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I have an internal DNS server running on a VM. I've rebuilt the server from scratch in a new VM, and I want to cut over from the old to the new at some point. In order to do this, I'll need to take down the old server bring up the new one with the same IP as the old one.

I'm wondering what is the best way to do this without disruption. How quickly will the other machines on the subnet work out the new MAC address of that IP? I know I could accelerate this by flushing the arp cache on them all, but I don't have an easy way to do this on all boxes at the same time. I'm wondering if "nmap -sn 192.168.101.0/24" (i.e. ping all hosts on the subnet from the new box) will speed up the change?

Alternatively, being VMs I could set the new one to have the same MAC as the old one, but I'm concerned that the switch might get upset about this. Is this a better way to do it, and if so, what do I need to watch out for?

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Does the switch have Port Security turned on ? Is it MAC binded ? Are both VM's on same Physical box ? –  Garfield Carneiro Dec 5 '13 at 11:25
    
No to all three questions :) –  JohnCC Dec 5 '13 at 12:05
    
Why can't you just swing the name over to a new IP on the new box, run the two in parallel until all cached DNS records are flushed, and not worry about moving the IP? –  John Dec 5 '13 at 12:36

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Providing no MAC-aware security is in the network, there is no problem to move MAC from one system to another. The only condition - do not allow duplicated MACs simultaneously.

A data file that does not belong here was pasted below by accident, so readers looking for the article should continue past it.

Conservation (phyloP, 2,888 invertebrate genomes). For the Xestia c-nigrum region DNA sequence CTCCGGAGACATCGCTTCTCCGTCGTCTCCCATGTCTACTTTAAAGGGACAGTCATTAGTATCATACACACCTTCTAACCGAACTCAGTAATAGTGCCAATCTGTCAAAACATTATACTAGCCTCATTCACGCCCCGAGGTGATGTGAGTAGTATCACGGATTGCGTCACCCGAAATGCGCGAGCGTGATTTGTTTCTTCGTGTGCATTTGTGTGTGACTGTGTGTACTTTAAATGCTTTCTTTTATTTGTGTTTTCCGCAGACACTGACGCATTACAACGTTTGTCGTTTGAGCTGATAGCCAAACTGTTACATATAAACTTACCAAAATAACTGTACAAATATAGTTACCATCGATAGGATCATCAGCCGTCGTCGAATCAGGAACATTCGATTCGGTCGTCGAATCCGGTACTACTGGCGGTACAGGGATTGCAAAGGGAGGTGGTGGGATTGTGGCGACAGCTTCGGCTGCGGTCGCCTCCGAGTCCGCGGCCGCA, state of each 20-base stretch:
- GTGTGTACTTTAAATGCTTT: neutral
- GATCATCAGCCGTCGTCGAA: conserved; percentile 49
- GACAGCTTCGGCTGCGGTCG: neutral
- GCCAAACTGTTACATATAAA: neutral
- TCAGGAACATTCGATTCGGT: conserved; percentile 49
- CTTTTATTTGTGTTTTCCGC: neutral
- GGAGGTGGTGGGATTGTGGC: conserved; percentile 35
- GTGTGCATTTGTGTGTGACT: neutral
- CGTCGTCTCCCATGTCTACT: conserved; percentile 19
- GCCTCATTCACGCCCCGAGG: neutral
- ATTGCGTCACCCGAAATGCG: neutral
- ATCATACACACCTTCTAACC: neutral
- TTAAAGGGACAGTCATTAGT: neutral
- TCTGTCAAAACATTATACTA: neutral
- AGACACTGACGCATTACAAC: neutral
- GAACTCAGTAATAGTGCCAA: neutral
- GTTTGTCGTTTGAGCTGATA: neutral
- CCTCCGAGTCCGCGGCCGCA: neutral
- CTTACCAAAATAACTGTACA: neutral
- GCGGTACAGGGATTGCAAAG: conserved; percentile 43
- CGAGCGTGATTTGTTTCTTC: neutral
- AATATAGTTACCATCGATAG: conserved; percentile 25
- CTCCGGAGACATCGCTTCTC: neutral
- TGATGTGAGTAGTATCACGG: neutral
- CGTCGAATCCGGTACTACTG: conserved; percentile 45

As soon as a switch receives a frame with old MAC from new target It should rewrite MAC table and make the target accessible.

You can test It separately in advance.

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That said, obviously higher level than IP protocols WILL have a disrutpion. TCP for example. Because the new VM does not know th state of all the connections. –  TomTom Dec 5 '13 at 12:49
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@TomTom your are right, but the main concern was about ARP cache timeout. Since client DNS requests are mostly UDP packets they will not experience disruption. Generally known, solid-rock DNS service requires at least two servers placed in independent subnets, but It looks like this is not that case. –  Veniamin Dec 5 '13 at 13:07
    
I actually do have two DNS servers placed on two subnets, but from what I've read the idea of primary and secondary DNS is bogus and multiple DNS servers were originally for load balancing, not failover. That means clients are free to hit any DNS in the list first, not just the first one. Also I see in practice it takes clients 5 seconds or more to time-out their DNS request and try another server, which creates serious problems. –  JohnCC Dec 5 '13 at 14:45

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